Thursday, December 27, 2012

So We Invited Ourselves to Dinner!

Wouldn't you?  This is the classic English Trifle

We have friends from Great Britain and when I read briefly  about their traditional Boxing Day celebration (a national holiday across the land) I wondered what they did to celebrate?  No point in wondering when I had a source that could tell me.  Subsequent e-mails...

Angie - A modest proposal.  If you will allow us into your home to see how Boxing Day is celebrated, I'll bring the dinner.  (sign) How I long to hear the ancient songs and see the celebratory dances...9a

Nina - Sure.  Come ahead.  We may be wearing pajamas, which is a custom on that day.

A - Do guests wear pajamas, too, or only the natives?  I want to do the right thing...9a

9a - It's optional ... but beware, as we are armed with cameras. A

A - Cool for me.  I wear a hooded track suit, but, uh, Richie sleeps in the nude.  He does pull on sweats and slippers to go out and get the newspapers - is that okay?  9a

Nina!  I'm trying to poke a mental needle into my eye to erase that vision!

Come to find out, no one wore pajamas, there were no ancient songs nor celebratory dances unless you count Angie and their two year old daughter gyrating in front of a kids' program on TV.

John's Mom said that Boxing Day is related to the much older St. Stephen's Day or St. Stephen's Feast.  In Ireland, it commemorates the biblical stories of Jesus, a wren and St. Stephen, an early martyr who was stoned to death for heresy.  His tomb wasn't found until 415 AD.  The day itself is celebrated December 26th in Western churches and December 27th in Eastern churches.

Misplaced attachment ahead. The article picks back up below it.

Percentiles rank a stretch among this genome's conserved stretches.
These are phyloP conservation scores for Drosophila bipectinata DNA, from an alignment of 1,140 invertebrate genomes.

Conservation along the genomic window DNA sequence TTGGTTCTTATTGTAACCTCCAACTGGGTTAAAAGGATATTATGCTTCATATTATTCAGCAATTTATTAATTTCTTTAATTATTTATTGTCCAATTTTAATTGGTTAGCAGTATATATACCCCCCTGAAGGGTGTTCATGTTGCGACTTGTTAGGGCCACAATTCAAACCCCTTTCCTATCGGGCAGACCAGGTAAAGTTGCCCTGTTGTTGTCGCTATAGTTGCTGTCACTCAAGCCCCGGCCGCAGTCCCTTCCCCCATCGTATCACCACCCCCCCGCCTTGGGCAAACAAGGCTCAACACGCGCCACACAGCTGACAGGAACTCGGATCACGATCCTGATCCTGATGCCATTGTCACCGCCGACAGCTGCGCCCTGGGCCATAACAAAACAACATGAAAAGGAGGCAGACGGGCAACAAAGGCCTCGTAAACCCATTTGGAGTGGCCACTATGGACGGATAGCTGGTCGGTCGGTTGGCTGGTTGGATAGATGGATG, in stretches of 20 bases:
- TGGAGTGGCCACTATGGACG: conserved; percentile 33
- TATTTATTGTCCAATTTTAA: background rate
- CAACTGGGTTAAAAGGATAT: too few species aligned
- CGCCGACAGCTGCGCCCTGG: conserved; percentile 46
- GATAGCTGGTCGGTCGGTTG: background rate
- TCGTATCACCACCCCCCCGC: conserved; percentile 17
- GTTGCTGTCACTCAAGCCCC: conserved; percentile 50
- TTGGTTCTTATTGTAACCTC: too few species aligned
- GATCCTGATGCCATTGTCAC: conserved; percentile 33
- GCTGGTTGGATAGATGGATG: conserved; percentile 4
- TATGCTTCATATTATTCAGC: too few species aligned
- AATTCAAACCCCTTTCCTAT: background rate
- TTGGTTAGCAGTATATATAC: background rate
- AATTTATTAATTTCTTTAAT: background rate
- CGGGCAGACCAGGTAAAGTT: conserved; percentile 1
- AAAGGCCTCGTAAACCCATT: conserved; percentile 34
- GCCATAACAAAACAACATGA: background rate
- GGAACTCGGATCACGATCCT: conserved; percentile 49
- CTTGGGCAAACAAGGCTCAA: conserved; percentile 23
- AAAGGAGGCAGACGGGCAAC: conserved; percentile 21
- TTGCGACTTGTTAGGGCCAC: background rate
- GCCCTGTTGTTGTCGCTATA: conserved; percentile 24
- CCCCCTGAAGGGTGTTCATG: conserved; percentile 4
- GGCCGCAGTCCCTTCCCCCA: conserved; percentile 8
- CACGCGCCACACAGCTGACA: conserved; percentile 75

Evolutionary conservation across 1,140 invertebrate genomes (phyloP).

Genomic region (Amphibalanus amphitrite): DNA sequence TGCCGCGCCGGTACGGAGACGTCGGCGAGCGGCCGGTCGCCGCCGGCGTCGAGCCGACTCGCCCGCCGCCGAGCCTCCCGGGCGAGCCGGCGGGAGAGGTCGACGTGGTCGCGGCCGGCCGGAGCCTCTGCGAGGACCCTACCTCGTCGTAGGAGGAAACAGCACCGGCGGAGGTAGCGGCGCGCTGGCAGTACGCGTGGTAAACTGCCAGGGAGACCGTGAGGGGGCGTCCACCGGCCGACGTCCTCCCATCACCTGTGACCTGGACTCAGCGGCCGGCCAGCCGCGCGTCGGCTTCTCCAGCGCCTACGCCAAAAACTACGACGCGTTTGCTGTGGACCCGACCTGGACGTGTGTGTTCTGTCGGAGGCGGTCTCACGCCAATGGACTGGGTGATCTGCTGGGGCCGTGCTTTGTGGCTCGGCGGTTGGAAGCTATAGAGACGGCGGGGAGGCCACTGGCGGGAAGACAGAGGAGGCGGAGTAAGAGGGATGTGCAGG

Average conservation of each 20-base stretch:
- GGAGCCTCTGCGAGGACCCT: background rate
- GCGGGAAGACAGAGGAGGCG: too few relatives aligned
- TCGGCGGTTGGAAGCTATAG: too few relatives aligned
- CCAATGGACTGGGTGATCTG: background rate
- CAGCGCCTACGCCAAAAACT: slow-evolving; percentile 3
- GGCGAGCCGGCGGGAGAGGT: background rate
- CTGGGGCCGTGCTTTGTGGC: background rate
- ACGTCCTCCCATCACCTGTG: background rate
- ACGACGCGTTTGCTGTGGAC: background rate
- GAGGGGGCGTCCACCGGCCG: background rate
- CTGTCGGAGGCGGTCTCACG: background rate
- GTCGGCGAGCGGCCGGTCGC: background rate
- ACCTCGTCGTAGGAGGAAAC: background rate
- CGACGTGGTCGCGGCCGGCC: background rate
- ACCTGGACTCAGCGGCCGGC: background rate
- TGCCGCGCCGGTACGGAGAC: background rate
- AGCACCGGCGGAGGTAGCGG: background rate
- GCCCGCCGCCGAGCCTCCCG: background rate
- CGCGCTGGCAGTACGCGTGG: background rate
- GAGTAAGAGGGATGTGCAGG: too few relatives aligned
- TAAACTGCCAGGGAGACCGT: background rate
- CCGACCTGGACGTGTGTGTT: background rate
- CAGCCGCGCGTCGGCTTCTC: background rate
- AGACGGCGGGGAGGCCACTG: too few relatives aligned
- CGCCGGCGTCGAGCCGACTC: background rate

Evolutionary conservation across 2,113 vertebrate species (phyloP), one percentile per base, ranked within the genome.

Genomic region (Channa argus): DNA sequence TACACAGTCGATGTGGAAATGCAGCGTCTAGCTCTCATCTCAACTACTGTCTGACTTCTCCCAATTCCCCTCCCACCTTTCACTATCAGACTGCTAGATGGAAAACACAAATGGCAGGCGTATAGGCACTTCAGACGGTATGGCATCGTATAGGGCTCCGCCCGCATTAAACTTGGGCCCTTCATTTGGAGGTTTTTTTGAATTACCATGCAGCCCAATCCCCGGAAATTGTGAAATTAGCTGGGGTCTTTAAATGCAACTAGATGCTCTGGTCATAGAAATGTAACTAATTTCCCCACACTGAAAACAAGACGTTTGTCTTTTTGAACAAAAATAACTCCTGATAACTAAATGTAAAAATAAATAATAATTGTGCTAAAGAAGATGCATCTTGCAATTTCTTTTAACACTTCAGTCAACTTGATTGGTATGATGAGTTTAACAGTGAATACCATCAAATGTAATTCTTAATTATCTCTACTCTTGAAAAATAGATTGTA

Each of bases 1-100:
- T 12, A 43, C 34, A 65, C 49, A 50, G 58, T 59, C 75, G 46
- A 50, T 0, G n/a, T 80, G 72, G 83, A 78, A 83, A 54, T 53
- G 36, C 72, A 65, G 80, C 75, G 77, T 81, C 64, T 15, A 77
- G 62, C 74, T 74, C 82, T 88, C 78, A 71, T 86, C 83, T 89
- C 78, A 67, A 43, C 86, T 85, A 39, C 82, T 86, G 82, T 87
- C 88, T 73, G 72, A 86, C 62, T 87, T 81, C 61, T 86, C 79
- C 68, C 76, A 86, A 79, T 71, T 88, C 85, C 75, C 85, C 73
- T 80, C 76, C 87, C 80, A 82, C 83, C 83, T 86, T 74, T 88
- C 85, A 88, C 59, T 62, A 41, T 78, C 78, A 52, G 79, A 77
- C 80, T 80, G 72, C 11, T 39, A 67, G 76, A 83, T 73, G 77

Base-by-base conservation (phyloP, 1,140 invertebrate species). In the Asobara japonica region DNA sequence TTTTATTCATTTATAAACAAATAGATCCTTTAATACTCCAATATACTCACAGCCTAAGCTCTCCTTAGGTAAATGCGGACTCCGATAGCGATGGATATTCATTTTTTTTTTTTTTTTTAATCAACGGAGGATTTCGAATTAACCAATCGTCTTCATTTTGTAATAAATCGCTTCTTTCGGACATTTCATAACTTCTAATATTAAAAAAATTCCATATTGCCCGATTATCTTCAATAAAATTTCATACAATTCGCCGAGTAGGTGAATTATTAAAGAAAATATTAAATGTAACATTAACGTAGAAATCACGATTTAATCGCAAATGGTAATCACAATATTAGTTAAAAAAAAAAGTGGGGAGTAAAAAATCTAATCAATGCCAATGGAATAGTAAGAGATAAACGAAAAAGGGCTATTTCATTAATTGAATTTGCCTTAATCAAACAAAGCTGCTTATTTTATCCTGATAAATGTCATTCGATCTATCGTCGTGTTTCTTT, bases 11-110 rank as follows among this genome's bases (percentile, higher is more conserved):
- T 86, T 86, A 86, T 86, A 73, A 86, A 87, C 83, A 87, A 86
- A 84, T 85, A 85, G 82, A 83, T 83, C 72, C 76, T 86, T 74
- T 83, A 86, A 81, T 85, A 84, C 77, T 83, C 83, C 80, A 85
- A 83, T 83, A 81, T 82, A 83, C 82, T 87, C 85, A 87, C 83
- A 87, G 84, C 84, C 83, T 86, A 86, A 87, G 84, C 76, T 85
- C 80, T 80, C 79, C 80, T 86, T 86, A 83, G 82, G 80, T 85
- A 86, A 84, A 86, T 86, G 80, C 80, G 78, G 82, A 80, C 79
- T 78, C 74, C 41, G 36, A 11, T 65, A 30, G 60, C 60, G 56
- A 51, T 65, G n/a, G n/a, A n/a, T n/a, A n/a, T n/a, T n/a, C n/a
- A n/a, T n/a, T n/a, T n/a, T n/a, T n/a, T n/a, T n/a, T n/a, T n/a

The Irish put on old clothes, don straw hats and take a faux dead wren in a little box from door to door, begging for a penny to bury the poor wren.  This dates back to the Middle Ages, but is said to be waning in popularity now, unfortunately.  How cool would it be to have a stranger, dressed like a bum show up at your front door, holding a box with a dead bird in it, asking for pennies to bury their poor  bird!  ("Richie - get the camera quick!")

Boxing Day is a national holiday (12/26) and dates back to the time when great houses had oceans of servants.  Naturally, the servants worked Christmas Day to serve the lords and ladies and their families, but were given the next day off to go visit their own families.  Traditionally, the Master gave them each a box filled with things for said families.

The traditional foods on Boxing Day are Christmas  leftovers in a buffet and a Trifle for dessert.  This is a heavenly light concoction of:  a sponge cake bottom, well marinated in booze, topped by a cream pudding which is then topped with clouds of whipped cream and sparkly, colored sugar.

When we invited ourselves to dinner, we didn't know this would be the dessert.  Thank God we were so rude!

No comments: